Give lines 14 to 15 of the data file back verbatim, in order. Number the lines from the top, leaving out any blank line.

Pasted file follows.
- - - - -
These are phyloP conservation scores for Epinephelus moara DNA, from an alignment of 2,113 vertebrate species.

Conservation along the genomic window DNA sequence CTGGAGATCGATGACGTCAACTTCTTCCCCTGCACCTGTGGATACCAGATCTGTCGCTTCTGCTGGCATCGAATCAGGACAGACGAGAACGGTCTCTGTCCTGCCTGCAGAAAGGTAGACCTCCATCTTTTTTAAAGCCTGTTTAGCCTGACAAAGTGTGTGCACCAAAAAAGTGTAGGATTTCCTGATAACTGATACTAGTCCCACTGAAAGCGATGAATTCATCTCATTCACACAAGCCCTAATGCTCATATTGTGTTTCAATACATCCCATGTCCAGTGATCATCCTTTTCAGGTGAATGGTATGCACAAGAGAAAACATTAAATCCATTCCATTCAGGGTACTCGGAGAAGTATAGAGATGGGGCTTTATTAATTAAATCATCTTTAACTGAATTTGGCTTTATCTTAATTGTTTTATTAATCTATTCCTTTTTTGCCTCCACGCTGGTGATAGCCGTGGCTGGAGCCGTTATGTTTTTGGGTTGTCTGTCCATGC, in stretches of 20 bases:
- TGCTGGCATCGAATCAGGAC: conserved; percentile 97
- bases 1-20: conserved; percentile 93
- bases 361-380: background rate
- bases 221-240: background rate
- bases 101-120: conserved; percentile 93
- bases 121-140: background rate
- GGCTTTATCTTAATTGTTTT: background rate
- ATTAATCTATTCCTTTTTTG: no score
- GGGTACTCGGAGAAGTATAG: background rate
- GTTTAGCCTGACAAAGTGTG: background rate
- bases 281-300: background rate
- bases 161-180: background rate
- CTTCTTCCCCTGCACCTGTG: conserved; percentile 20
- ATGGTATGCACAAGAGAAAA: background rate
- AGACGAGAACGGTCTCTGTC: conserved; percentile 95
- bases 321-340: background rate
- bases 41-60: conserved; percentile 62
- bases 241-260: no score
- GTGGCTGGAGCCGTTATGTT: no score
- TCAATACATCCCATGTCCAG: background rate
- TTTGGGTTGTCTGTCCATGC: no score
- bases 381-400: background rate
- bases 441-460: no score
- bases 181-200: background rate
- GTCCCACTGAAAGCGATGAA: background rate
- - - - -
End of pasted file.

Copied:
- bases 161-180: background rate
- CTTCTTCCCCTGCACCTGTG: conserved; percentile 20